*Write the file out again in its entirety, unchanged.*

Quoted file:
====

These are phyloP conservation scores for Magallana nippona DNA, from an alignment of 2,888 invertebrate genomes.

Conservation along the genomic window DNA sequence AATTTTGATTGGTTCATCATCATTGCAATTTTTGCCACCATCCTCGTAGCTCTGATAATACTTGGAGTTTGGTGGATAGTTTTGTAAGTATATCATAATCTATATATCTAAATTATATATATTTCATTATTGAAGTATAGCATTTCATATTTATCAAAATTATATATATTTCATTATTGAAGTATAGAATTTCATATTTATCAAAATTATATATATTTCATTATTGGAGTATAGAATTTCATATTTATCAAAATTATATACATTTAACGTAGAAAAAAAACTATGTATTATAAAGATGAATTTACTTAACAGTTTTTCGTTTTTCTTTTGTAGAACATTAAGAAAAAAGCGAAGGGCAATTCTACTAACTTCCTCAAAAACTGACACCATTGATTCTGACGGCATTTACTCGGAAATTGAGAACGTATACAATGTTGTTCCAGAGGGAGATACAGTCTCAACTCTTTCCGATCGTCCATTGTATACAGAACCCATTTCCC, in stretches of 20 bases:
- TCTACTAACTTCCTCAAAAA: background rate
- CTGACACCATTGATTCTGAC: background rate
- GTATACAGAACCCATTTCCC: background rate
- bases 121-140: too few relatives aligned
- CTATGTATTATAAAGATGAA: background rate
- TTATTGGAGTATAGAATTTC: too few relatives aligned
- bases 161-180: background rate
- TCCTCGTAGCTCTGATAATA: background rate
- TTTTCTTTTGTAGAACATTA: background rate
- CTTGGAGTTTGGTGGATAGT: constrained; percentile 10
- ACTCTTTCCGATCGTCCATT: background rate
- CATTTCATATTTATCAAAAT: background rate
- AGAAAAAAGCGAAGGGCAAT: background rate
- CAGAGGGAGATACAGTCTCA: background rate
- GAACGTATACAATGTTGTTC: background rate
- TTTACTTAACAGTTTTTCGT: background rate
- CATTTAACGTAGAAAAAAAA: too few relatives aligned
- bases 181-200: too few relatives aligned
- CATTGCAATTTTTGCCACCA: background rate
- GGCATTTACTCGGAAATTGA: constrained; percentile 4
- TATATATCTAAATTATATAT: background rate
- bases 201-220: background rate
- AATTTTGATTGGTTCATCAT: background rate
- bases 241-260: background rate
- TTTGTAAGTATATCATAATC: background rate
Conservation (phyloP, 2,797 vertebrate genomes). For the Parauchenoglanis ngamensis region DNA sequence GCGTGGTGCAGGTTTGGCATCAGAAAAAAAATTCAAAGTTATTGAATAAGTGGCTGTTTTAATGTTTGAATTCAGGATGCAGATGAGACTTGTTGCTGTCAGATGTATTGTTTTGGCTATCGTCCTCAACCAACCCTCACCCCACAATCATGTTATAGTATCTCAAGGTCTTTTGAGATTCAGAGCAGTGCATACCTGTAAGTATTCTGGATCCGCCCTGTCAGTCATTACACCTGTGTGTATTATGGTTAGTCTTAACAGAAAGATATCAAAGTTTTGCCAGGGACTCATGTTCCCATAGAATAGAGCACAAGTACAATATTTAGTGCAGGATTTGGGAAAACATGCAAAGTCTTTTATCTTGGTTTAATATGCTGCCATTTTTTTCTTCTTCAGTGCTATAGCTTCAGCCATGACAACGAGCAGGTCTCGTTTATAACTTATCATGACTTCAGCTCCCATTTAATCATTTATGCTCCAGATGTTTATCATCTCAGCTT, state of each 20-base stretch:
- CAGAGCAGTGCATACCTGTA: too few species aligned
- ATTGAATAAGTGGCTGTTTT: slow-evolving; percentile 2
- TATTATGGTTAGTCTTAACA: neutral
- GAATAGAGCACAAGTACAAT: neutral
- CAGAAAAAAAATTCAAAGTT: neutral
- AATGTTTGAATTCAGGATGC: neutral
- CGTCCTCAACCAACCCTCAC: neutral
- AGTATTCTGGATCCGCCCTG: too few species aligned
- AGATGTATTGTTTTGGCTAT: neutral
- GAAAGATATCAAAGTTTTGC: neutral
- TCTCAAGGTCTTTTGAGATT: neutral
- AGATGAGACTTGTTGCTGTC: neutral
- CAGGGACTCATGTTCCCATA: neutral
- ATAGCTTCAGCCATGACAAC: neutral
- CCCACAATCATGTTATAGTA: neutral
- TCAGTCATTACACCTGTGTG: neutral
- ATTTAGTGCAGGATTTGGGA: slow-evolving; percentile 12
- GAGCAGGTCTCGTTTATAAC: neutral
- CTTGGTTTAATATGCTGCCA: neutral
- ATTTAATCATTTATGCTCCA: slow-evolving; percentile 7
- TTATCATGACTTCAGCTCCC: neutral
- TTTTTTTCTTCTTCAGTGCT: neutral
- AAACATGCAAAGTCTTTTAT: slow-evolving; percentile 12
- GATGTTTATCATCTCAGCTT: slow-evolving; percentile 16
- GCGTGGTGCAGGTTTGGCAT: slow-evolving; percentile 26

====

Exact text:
These are phyloP conservation scores for Magallana nippona DNA, from an alignment of 2,888 invertebrate genomes.

Conservation along the genomic window DNA sequence AATTTTGATTGGTTCATCATCATTGCAATTTTTGCCACCATCCTCGTAGCTCTGATAATACTTGGAGTTTGGTGGATAGTTTTGTAAGTATATCATAATCTATATATCTAAATTATATATATTTCATTATTGAAGTATAGCATTTCATATTTATCAAAATTATATATATTTCATTATTGAAGTATAGAATTTCATATTTATCAAAATTATATATATTTCATTATTGGAGTATAGAATTTCATATTTATCAAAATTATATACATTTAACGTAGAAAAAAAACTATGTATTATAAAGATGAATTTACTTAACAGTTTTTCGTTTTTCTTTTGTAGAACATTAAGAAAAAAGCGAAGGGCAATTCTACTAACTTCCTCAAAAACTGACACCATTGATTCTGACGGCATTTACTCGGAAATTGAGAACGTATACAATGTTGTTCCAGAGGGAGATACAGTCTCAACTCTTTCCGATCGTCCATTGTATACAGAACCCATTTCCC, in stretches of 20 bases:
- TCTACTAACTTCCTCAAAAA: background rate
- CTGACACCATTGATTCTGAC: background rate
- GTATACAGAACCCATTTCCC: background rate
- bases 121-140: too few relatives aligned
- CTATGTATTATAAAGATGAA: background rate
- TTATTGGAGTATAGAATTTC: too few relatives aligned
- bases 161-180: background rate
- TCCTCGTAGCTCTGATAATA: background rate
- TTTTCTTTTGTAGAACATTA: background rate
- CTTGGAGTTTGGTGGATAGT: constrained; percentile 10
- ACTCTTTCCGATCGTCCATT: background rate
- CATTTCATATTTATCAAAAT: background rate
- AGAAAAAAGCGAAGGGCAAT: background rate
- CAGAGGGAGATACAGTCTCA: background rate
- GAACGTATACAATGTTGTTC: background rate
- TTTACTTAACAGTTTTTCGT: background rate
- CATTTAACGTAGAAAAAAAA: too few relatives aligned
- bases 181-200: too few relatives aligned
- CATTGCAATTTTTGCCACCA: background rate
- GGCATTTACTCGGAAATTGA: constrained; percentile 4
- TATATATCTAAATTATATAT: background rate
- bases 201-220: background rate
- AATTTTGATTGGTTCATCAT: background rate
- bases 241-260: background rate
- TTTGTAAGTATATCATAATC: background rate
Conservation (phyloP, 2,797 vertebrate genomes). For the Parauchenoglanis ngamensis region DNA sequence GCGTGGTGCAGGTTTGGCATCAGAAAAAAAATTCAAAGTTATTGAATAAGTGGCTGTTTTAATGTTTGAATTCAGGATGCAGATGAGACTTGTTGCTGTCAGATGTATTGTTTTGGCTATCGTCCTCAACCAACCCTCACCCCACAATCATGTTATAGTATCTCAAGGTCTTTTGAGATTCAGAGCAGTGCATACCTGTAAGTATTCTGGATCCGCCCTGTCAGTCATTACACCTGTGTGTATTATGGTTAGTCTTAACAGAAAGATATCAAAGTTTTGCCAGGGACTCATGTTCCCATAGAATAGAGCACAAGTACAATATTTAGTGCAGGATTTGGGAAAACATGCAAAGTCTTTTATCTTGGTTTAATATGCTGCCATTTTTTTCTTCTTCAGTGCTATAGCTTCAGCCATGACAACGAGCAGGTCTCGTTTATAACTTATCATGACTTCAGCTCCCATTTAATCATTTATGCTCCAGATGTTTATCATCTCAGCTT, state of each 20-base stretch:
- CAGAGCAGTGCATACCTGTA: too few species aligned
- ATTGAATAAGTGGCTGTTTT: slow-evolving; percentile 2
- TATTATGGTTAGTCTTAACA: neutral
- GAATAGAGCACAAGTACAAT: neutral
- CAGAAAAAAAATTCAAAGTT: neutral
- AATGTTTGAATTCAGGATGC: neutral
- CGTCCTCAACCAACCCTCAC: neutral
- AGTATTCTGGATCCGCCCTG: too few species aligned
- AGATGTATTGTTTTGGCTAT: neutral
- GAAAGATATCAAAGTTTTGC: neutral
- TCTCAAGGTCTTTTGAGATT: neutral
- AGATGAGACTTGTTGCTGTC: neutral
- CAGGGACTCATGTTCCCATA: neutral
- ATAGCTTCAGCCATGACAAC: neutral
- CCCACAATCATGTTATAGTA: neutral
- TCAGTCATTACACCTGTGTG: neutral
- ATTTAGTGCAGGATTTGGGA: slow-evolving; percentile 12
- GAGCAGGTCTCGTTTATAAC: neutral
- CTTGGTTTAATATGCTGCCA: neutral
- ATTTAATCATTTATGCTCCA: slow-evolving; percentile 7
- TTATCATGACTTCAGCTCCC: neutral
- TTTTTTTCTTCTTCAGTGCT: neutral
- AAACATGCAAAGTCTTTTAT: slow-evolving; percentile 12
- GATGTTTATCATCTCAGCTT: slow-evolving; percentile 16
- GCGTGGTGCAGGTTTGGCAT: slow-evolving; percentile 26